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Community House Exec. Director promises reforms after resident arrest

Community House Exec. Director promises reforms after resident arrest

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After police arrested a Community House on Broadway resident this week on suspicion of kidnapping and raping an 8-year-old boy who lived there, the shelter’s executive director says the organization is taking steps to prevent similar incidents from happening.

“We feel sick for the (victim’s) family, and we’re supporting them as much as we can,” Frank Morrison said Thursday.

He said shelter staff members are broken up by the allegations, too. “Me, I felt like I was going to have a heart attack last night,” Morrison said.

And “I’m sure residents, rightfully, have their antennas up,” he said.

Longview police arrested William Hummels, 20, on Tuesday after he admitted to sexually assaulting the boy in a Lake Sacajawea public bathroom on Feb. 22, according to court documents. Prosecutors have charged him with kidnapping, rape and child rape in the first degree. Hummels will be arraigned March 12. He is held on $500,000 bail.

Hummels’ bail study indicates he has a learning disability or disabilities. He’d been living at Community House since Dec. 9, according to Morrison.

Morrison said all Community House applicants go through criminal background, warrant and sex offender checks.

But Hummels had no criminal history and had not previously been charged with a crime, according to court documents. A Longview police detective wrote that he had been the listed suspect in five separate cases since 2010 “reporting sexual deviancy type behavior, assault with sexual motivation.”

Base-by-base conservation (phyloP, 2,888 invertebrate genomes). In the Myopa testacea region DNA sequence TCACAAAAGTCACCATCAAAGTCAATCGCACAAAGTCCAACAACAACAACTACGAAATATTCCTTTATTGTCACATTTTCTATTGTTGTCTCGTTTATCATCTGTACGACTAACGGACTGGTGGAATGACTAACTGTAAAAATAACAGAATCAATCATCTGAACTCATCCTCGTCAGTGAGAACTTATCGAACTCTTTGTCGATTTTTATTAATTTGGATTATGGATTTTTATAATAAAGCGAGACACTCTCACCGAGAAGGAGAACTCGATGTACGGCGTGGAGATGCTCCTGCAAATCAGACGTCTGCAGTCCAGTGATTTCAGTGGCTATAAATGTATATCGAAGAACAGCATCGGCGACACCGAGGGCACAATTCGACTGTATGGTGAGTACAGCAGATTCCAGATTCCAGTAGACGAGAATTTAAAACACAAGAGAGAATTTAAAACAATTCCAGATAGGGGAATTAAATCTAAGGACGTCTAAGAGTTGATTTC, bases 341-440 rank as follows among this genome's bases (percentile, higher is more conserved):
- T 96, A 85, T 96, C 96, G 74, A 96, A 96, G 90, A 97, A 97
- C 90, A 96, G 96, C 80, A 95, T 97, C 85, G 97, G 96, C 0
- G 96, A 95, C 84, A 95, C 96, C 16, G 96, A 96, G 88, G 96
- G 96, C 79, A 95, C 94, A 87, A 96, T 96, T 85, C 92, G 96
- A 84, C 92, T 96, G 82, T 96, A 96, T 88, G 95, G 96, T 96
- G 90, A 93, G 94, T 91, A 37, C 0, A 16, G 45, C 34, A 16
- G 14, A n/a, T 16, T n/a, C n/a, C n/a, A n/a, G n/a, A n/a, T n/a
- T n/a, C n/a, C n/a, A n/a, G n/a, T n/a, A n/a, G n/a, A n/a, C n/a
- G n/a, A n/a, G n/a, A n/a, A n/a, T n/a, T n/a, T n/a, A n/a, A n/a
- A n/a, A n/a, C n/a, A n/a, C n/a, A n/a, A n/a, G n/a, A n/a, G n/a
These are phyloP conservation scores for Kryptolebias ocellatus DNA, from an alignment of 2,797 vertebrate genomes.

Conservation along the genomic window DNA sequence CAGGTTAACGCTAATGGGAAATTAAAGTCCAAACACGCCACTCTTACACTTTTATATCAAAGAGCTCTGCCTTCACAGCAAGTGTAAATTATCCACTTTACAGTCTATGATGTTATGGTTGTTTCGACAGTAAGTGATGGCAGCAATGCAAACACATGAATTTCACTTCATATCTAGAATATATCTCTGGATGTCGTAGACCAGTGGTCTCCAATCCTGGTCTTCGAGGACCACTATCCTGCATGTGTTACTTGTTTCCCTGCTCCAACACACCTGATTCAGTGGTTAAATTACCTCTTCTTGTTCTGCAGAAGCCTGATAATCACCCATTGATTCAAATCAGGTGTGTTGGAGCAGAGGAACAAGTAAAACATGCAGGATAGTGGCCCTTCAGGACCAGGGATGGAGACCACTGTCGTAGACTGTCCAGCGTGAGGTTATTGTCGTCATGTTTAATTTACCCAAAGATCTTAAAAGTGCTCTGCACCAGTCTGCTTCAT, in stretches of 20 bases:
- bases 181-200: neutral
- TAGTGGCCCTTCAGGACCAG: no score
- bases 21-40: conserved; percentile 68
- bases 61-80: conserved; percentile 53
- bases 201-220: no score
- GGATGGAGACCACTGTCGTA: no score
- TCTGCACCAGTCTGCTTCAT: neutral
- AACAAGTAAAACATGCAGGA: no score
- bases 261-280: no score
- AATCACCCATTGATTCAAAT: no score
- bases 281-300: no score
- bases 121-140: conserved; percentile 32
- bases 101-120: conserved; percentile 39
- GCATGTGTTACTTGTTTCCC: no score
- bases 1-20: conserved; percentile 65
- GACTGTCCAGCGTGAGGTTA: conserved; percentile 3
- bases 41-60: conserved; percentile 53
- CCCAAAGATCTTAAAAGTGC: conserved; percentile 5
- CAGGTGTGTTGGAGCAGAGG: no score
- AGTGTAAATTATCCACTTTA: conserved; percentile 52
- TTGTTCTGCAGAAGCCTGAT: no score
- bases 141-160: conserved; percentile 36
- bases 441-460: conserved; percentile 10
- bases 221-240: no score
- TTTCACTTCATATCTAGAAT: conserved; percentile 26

On Thursday, Cowlitz County Prosecutor Ryan Jurvakainen clarified that his office has only received a single referral from law enforcement for Hummels prior to his recent arrest. It was a 2012 referral for a 2011 juvenile misdemeanor indecent exposure charge in Woodland. Prosecutors declined to file charges due to evidence issues and because the victim did not want to press charges, Jurvakainen said.

The prosecutor’s filing system has changed since then, so Jurvakainen said he didn’t have more detailed information on that case. (Jurvakainen became county prosecutor in late 2014.)

Morrison praised his staff and a resident who reported suspicious behavior from Hummels immediately before his arrest.

“Immediately, we got him in and talked to him,” Morrison said.

Hummels then admitted to sexual contact in a conversation with a Community House employee, according to court documents. As soon as Morrison was informed: “I said, you call the cops right away. Immediately.”

“Community House has been up and running for 32 years, and we’ve never ran into a situation like this,” Morrison said. “This was definitely an anomaly.”

Morrison said Community House has no records of Hummels receiving any formal warnings during his time at Community House prior to his confession.

Morrison said staff will continue training on identifying predatory grooming tactics. Hummels bypassed Community House policies and appeared to have groomed the victim in the alleged crimes, Morrison said. Residents are not to touch other residents’ children at all under Community House guidelines.

Morrison said he hired a new security guard about a month ago for Core Health and Community House, and he will ensure the guard keeps a regular review of security footage at the location.

According to Community House figures, the shelter housed 582 people last year, with an average of 117 residents a night. About 51% (296) of the sheltered people were members of families staying there. Adults accounted for about 80% (406) of the clients, and children accounted for the remaining 20% (176). The average length of stay last year was 88 days, the longest during a four-year span going back to 2016.

The shelter revenues come largely through government grants (15%), churches (6%)and individual donations (50%). About 90% of its spending was for service to residents, and 6% went to administrative costs, according to Community House figures.

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